Total halts $2 billion gas project in Iran

Bolton: European countries could be sanctioned
Bolton: European countries could be sanctioned

French oil giant Total is preparing to pull out of Iran to avoid risking US sanctions.

The company said on Wednesday that it was unable to proceed with a $2 billion project to develop the country's giant South Pars gas field.

In a statement, Total (TOT) said it "will have to unwind all related operations" before November 4, unless it's granted a specific waiver by US authorities that would protect it against sanctions.

In a deal first signed in late 2016, Total agreed to operate the South Pars project with a stake of 50.1%. Its partners in the project are Chinese state oil company CNPC, and Iran's Petropars.

Total's decision comes after President Donald Trump announced last week that he was pulling the United States out of a landmark 2015 nuclear deal with Iran and reintroducing sanctions.

The deal -- championed by former President Barack Obama -- was designed to limit Iran's nuclear program in exchange for lifting some sanctions. That allowed Iran to boost oil exports, and Western companies to resume trade and investment ties.

Germany, France and the United Kingdom have vowed to stick with the nuclear deal and they're talking to Iranian officials about how to protect the economic benefits it offered Tehran.

But big European companies simply aren't willing to take the risk of continuing to invest and operate in Iran.

Siemens (SIEGY) CEO Joe Kaeser told CNN this week that Trump's decision meant his company could not do any new business in Iran.

Related: Can Europe keep doing business with Iran?

Companies caught violating sanctions could be cut off from the US financial system and targeted with a range of other punishments.

"Total has always been clear that it cannot afford to be exposed to any secondary sanction, which might include the loss of financing in dollars by US banks for its worldwide operations," it said in a statement.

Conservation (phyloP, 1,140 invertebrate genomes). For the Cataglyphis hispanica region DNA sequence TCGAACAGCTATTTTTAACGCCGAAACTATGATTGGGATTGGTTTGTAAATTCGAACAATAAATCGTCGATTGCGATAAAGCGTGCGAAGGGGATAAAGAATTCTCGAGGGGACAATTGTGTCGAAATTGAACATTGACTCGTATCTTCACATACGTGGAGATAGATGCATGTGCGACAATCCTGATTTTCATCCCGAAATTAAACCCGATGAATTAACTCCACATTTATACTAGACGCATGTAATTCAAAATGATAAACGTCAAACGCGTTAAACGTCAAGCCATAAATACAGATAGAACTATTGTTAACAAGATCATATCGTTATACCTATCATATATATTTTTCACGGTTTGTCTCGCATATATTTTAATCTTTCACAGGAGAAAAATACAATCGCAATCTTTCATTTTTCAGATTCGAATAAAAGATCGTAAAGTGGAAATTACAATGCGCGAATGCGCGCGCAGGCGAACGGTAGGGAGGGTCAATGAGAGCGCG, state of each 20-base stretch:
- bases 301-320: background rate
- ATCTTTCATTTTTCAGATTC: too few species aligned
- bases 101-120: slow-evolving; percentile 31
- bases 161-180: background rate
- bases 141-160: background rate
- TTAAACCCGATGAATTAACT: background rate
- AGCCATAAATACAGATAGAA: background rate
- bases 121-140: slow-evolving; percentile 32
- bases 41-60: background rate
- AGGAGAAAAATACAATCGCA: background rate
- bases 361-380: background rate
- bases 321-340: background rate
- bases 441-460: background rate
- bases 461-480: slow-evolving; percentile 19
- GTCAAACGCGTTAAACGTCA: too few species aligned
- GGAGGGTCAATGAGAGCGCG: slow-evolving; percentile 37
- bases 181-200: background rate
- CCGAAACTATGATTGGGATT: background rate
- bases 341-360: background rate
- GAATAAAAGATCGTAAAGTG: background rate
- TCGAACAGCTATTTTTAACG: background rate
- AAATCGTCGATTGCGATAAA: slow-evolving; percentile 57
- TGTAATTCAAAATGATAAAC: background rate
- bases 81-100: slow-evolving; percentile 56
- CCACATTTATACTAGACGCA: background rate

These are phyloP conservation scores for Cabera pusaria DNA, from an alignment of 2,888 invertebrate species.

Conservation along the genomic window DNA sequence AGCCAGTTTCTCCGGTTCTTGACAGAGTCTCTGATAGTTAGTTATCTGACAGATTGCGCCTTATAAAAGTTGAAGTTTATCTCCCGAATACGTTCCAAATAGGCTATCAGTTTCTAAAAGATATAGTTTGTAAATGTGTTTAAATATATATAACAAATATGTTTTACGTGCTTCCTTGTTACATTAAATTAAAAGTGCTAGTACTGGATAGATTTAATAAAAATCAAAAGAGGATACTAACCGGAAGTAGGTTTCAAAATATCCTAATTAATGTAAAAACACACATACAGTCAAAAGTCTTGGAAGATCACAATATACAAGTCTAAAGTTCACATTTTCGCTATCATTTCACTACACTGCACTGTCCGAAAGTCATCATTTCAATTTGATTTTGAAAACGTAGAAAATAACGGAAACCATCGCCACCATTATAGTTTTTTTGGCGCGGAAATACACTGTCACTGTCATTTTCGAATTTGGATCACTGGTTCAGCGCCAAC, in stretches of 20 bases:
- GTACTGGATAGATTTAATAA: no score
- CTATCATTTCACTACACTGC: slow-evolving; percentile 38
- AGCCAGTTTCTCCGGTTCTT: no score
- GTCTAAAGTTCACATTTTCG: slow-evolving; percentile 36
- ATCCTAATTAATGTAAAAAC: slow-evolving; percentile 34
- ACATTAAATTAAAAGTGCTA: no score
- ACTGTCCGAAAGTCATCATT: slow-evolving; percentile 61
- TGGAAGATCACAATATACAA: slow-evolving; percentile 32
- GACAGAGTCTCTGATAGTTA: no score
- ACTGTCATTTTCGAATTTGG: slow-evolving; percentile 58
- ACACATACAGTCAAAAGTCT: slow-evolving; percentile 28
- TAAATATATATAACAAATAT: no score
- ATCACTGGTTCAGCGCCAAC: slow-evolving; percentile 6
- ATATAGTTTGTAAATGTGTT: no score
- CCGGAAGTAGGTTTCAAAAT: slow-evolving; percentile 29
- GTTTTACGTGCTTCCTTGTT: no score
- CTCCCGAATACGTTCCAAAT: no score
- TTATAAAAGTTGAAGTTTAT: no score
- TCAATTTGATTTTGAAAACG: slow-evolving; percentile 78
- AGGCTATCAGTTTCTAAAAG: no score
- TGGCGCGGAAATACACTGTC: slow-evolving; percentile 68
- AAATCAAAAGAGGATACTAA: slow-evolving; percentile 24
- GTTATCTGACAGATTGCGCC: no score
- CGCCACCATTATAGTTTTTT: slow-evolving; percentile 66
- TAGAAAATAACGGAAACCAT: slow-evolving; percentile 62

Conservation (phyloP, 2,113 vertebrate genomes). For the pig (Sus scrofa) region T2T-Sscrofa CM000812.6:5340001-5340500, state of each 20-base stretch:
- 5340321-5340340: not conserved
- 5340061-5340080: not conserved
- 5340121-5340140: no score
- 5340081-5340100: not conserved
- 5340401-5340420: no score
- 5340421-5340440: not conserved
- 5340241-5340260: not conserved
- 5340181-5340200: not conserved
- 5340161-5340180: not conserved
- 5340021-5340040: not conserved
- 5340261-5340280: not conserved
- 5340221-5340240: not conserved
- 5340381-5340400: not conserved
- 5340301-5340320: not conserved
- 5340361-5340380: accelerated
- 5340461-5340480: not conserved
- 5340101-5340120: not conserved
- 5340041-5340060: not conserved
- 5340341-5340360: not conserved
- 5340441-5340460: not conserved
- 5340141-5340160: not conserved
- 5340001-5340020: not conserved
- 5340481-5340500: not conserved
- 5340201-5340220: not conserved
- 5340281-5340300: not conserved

The company said American banks are involved in over 90% of its financing. It also has significant operations and a large number of shareholders in the United States.

Sanctions waiver 'very unlikely'

Total's prospects of securing a waiver that would allow it to continue with the South Pars deal look slim.

Jason Tuvey, a Middle East economist at Capital Economics, noted that Trump had granted some countries exemptions from global steel and aluminum tariffs.

"But given the rhetoric we have seen from the US, they seem very keen to ramp up the pressure on the administration in Iran," said Tuvey. A waiver seems "very unlikely," he added.

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Total said it had spent less than €40 million ($47 million) on the South Pars project so far

Iran's energy ministry predicted last year that the Total-led project would eventually produce tens of billions of dollars worth of gas products. The gas was supposed to start flowing into the Iranian market in 2021.

Other European companies including Volkswagen (VLKAY) and Airbus (EADSY) have forged business ties with Iran since the breakthrough 2015 deal was signed.

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